Off Canvas Navigation

Off Canvas Navigation

One of the more minimalist approaches to responsive navigation is the off canvas navigation method. This method utilizes the ubiquitous three-line hamburger menu, which prompts a sidebar to slide out when toggled. Lanyon theme for Poole is a popular, simple example of the slide-out off canvas navigation.

Today I’m going to recreate the Lanyon theme. This theme is responsive and very simple, so it’s good starting point for a blog or small website project.

Main Page Layout

Before recreating any layout, it’s important to note the main features of the design. Here are the main aspects that we’ll be building on:

  • A single, center-aligned column
  • An equally aligned header
  • A hamburger menu that is only sticky on desktop view

This will only take me a few minutes to recreate. It’s not going to be exactly the same, but it will follow the same design pattern. First I’ll create the layout, then add in the hamburger icon.

The Demo

See the Pen Off Canvas Navigation with CSS3 Transitions by Tania (@taniarascia) on CodePen.

<main>
  <header>
    <div class="container">
      <h1>Website Title <span>Subtitle, too!</span></h1>
    </div>
  </header>
  <article>
    <h2>Article Title</h2>
    <time>November 1st, 2015</time>
    <p>Content</p>
  </article>
</main>

Here’s our completely unstyled page, on a base of Normalize.css.

I created a main tag, because all the main content of my website will be contained within that tag, as mandated by HTML5 semantic standards. I also applied some basic styling to the entire document, such as Google’s Droid Serif font.

The header has a full width bottom border, but fixed content width width a vertically centered title. I apply top and bottom padding to the header and a bottom border.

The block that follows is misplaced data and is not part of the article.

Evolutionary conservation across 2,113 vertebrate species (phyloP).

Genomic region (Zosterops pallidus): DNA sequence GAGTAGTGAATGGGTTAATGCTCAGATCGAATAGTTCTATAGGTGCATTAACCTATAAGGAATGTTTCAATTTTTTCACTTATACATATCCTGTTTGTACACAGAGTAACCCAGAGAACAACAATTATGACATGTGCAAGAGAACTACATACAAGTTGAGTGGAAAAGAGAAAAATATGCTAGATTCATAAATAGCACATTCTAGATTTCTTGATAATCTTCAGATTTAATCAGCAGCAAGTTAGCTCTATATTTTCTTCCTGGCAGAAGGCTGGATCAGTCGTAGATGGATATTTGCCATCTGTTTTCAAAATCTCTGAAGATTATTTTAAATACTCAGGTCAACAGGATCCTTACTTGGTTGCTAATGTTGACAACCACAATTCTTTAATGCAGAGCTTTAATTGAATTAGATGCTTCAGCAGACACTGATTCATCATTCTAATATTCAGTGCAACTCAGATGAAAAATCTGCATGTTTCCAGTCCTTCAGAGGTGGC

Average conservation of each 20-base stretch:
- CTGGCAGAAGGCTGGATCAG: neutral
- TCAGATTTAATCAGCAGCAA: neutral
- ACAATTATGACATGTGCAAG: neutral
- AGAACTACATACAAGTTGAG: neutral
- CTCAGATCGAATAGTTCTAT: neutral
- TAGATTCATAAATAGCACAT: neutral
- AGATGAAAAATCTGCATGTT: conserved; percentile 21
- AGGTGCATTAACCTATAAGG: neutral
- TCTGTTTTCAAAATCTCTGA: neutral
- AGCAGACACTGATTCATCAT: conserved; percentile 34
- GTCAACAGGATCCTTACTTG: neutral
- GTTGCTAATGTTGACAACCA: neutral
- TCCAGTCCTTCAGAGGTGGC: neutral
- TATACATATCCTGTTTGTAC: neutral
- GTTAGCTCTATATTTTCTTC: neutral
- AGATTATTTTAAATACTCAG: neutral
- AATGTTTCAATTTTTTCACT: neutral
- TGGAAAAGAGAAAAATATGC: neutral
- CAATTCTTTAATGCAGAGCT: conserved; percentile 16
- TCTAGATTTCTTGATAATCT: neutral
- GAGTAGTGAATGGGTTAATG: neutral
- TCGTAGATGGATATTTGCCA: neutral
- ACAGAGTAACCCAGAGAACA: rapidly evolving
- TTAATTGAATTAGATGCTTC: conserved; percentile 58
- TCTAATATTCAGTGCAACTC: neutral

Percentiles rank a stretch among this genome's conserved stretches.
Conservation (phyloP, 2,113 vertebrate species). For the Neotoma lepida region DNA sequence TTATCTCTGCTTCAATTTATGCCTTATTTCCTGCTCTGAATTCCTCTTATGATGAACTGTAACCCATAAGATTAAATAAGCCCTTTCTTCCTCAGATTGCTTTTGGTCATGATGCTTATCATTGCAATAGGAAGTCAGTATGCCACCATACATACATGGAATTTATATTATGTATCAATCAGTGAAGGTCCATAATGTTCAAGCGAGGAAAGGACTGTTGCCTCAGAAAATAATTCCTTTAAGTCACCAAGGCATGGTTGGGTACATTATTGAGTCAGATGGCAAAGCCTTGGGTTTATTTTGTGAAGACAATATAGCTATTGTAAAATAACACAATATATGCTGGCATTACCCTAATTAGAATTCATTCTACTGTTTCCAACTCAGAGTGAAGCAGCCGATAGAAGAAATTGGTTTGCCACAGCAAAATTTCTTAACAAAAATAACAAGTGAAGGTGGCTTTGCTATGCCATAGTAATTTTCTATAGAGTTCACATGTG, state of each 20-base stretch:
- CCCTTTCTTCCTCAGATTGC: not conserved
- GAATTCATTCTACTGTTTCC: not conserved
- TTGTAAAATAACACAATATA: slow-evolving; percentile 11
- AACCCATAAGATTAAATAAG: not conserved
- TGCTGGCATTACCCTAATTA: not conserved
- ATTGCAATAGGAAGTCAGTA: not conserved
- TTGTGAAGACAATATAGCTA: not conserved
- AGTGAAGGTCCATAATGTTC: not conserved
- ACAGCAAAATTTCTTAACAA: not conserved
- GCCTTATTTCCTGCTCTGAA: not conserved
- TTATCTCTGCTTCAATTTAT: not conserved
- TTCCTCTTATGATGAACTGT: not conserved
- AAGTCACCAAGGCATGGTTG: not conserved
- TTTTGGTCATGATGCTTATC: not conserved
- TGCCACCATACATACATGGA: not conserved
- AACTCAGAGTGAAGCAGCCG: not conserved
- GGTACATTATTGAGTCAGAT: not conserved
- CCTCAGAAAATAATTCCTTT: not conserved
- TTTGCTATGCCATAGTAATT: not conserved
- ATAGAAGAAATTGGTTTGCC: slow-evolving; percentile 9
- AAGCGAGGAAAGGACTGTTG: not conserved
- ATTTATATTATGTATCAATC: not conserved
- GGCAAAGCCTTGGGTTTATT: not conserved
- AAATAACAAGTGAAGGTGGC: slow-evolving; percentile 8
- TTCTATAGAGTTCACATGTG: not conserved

header {
  border-bottom: 1px solid #cdcdcd;
  padding: 40px 0;
}

I’ll place the header content in a container div.

.container {
  max-width: 750px;
  margin: 0 auto;
  padding: 0 20px;
}

Now the content will never exceed 750px, but will shrink with the viewport, be centered and have some padding.

The website title is centered on mobile, but left-aligned on desktop. I like to utilize mobile first design, and use min-width @media queries. I’ll remove the margin and line-height so that the padding of the header determines the location of the h1

h1 {
  font-size: 1em;
  text-align: center;
  margin: 0;
  line-height: 0;
}

@media screen and (min-width: 900px) {
  h1 {
    font-size: 1.4em;
    text-align: left;
  }
}

The subtitle is hidden on mobile.

h1 span {
  display: none;
}

@media screen and (min-width: 900px) {
  h1 span {
    display: inline;
    font-size: .6em;
    color: #898989;
  }
}

The article class is exactly the same as the container div, but it wouldn’t make sense to use the same tag. In the header, the div was used for containment, but here the blog post is the article.

article {
  max-width: 750px;
  margin: 0 auto;
  padding: 0 20px;
}

The layout is now complete, except for the navigation toggle button. I’m going to utilize Elijah Manor’s CSS Animated Hamburger Icon, but you can use any hamburger method you’d like.

I’ll place this code directly below the main tag of the HTML.

<a id="nav-toggle" href="#!" class="position"><span></span></a>

I copied the code directly from Elijah’s pen, and only changed the color. Here’s the code:

#nav-toggle {
  cursor: pointer;
  padding: 10px 35px 16px 0px;
}

#nav-toggle span,
#nav-toggle span:before,